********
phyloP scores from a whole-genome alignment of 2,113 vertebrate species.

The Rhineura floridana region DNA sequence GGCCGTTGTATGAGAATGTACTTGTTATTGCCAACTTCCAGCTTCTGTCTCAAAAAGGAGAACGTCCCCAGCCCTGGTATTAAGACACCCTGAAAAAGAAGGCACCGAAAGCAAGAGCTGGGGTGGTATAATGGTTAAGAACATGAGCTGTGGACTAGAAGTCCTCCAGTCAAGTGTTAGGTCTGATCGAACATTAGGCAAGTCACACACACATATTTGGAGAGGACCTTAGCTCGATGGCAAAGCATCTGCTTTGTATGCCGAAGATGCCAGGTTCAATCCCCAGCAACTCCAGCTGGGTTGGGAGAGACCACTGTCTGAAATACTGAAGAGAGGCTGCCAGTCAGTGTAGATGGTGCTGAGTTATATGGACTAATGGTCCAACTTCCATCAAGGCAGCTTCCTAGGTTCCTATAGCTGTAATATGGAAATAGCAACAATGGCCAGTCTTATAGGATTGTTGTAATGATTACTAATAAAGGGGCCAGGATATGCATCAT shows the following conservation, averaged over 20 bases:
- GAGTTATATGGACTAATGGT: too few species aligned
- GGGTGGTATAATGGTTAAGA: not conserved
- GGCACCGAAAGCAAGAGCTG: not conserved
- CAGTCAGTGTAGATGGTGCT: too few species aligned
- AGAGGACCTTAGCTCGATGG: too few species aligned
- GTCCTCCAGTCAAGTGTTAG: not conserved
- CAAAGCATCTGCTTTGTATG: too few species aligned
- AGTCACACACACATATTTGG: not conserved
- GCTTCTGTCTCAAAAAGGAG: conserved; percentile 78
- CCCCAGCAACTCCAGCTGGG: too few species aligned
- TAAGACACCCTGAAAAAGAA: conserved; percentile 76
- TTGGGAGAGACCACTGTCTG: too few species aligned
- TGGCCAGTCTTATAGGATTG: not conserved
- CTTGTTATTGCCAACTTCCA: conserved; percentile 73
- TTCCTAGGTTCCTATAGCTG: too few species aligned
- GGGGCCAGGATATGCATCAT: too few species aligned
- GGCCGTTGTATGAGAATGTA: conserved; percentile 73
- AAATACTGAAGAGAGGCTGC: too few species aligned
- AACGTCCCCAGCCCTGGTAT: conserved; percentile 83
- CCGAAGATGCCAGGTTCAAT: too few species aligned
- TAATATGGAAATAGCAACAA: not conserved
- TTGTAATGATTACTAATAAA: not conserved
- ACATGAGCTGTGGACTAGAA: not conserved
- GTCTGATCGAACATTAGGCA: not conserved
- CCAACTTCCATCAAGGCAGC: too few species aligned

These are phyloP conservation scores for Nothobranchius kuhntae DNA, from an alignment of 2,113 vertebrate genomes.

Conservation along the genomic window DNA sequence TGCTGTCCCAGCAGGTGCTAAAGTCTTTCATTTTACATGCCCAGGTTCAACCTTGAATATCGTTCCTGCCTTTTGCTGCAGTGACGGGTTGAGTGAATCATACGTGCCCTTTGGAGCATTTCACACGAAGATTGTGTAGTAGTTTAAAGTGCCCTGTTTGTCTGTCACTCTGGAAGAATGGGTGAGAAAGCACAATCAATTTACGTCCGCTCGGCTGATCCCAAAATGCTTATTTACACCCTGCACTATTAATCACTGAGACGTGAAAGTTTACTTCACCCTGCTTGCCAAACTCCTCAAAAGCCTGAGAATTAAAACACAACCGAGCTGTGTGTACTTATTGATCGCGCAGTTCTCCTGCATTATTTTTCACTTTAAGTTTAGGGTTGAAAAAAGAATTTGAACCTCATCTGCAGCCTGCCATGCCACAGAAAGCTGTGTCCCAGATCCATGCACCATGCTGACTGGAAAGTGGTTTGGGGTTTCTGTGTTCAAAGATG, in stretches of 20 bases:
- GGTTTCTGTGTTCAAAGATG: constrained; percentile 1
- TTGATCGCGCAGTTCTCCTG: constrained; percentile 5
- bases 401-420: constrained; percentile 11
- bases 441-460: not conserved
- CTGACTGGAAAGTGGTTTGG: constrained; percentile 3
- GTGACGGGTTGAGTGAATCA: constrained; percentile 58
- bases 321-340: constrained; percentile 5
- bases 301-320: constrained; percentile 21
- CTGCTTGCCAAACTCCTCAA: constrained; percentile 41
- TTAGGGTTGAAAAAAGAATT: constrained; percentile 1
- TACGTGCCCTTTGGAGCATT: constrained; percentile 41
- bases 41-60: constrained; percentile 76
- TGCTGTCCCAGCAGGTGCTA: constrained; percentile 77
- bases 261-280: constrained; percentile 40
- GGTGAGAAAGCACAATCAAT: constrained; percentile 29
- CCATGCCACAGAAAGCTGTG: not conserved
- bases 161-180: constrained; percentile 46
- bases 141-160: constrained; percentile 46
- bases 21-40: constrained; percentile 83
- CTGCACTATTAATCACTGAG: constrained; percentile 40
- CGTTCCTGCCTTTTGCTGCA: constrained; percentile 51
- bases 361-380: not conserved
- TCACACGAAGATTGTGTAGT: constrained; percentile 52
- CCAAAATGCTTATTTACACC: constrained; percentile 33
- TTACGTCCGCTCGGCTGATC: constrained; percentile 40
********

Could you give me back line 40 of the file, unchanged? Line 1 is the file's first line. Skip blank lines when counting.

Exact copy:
- TACGTGCCCTTTGGAGCATT: constrained; percentile 41